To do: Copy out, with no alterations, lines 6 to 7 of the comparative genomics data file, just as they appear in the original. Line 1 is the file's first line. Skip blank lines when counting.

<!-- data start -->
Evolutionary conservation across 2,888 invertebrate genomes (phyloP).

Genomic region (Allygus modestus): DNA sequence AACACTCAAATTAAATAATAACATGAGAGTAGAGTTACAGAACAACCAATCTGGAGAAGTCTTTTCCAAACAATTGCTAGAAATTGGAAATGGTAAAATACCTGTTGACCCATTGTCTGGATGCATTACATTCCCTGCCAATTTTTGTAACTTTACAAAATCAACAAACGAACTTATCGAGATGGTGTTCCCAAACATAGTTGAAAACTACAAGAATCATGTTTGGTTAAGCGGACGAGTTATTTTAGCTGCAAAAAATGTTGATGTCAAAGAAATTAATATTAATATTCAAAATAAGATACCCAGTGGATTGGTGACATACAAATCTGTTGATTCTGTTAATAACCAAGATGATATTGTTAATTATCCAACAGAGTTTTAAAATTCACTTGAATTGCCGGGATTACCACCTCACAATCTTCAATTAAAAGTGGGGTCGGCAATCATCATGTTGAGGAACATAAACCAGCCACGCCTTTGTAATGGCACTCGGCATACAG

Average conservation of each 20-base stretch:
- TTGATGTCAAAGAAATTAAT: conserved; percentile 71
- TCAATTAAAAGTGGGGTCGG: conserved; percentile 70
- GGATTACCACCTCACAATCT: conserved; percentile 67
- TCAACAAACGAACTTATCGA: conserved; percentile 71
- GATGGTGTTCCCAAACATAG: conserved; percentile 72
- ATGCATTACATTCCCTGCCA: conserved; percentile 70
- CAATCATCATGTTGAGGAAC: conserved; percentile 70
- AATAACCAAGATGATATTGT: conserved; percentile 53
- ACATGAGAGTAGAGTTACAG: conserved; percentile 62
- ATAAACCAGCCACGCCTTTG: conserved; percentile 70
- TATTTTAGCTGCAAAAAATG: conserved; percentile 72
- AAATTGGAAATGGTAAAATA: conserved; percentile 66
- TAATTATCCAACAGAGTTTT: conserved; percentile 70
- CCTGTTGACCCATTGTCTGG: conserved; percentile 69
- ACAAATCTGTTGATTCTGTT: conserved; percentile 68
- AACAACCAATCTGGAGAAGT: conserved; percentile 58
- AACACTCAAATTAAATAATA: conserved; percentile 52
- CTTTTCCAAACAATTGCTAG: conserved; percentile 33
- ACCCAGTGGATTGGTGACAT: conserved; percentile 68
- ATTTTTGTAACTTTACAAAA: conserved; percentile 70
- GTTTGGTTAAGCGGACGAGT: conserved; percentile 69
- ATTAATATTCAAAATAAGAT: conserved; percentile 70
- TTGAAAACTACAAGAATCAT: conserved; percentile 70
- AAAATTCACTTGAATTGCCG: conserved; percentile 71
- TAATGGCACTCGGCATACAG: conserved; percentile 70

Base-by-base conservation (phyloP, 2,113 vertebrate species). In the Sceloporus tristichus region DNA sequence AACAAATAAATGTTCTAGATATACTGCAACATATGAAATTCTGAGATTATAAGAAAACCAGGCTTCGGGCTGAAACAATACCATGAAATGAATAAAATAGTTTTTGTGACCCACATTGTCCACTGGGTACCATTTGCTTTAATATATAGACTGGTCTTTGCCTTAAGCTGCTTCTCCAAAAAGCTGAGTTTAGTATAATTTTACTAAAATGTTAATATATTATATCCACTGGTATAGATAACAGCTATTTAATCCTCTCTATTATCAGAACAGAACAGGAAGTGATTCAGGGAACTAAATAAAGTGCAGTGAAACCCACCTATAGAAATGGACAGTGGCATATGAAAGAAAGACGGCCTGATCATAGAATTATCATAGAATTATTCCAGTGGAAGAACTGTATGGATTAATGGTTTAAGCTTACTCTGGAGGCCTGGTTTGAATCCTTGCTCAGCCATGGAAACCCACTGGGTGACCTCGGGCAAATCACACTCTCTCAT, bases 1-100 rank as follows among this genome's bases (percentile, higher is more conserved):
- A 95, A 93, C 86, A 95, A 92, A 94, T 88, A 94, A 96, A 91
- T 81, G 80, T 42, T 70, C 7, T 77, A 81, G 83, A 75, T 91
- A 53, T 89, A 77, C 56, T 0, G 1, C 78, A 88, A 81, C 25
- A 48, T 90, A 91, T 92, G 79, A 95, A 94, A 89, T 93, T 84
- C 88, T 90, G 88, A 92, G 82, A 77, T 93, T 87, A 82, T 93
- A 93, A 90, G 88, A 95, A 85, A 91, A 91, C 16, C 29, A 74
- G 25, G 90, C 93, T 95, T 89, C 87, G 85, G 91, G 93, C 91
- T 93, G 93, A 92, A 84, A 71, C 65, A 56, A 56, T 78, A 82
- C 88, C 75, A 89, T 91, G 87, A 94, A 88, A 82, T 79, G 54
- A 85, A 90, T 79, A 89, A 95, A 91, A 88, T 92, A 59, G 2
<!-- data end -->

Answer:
- GGATTACCACCTCACAATCT: conserved; percentile 67
- TCAACAAACGAACTTATCGA: conserved; percentile 71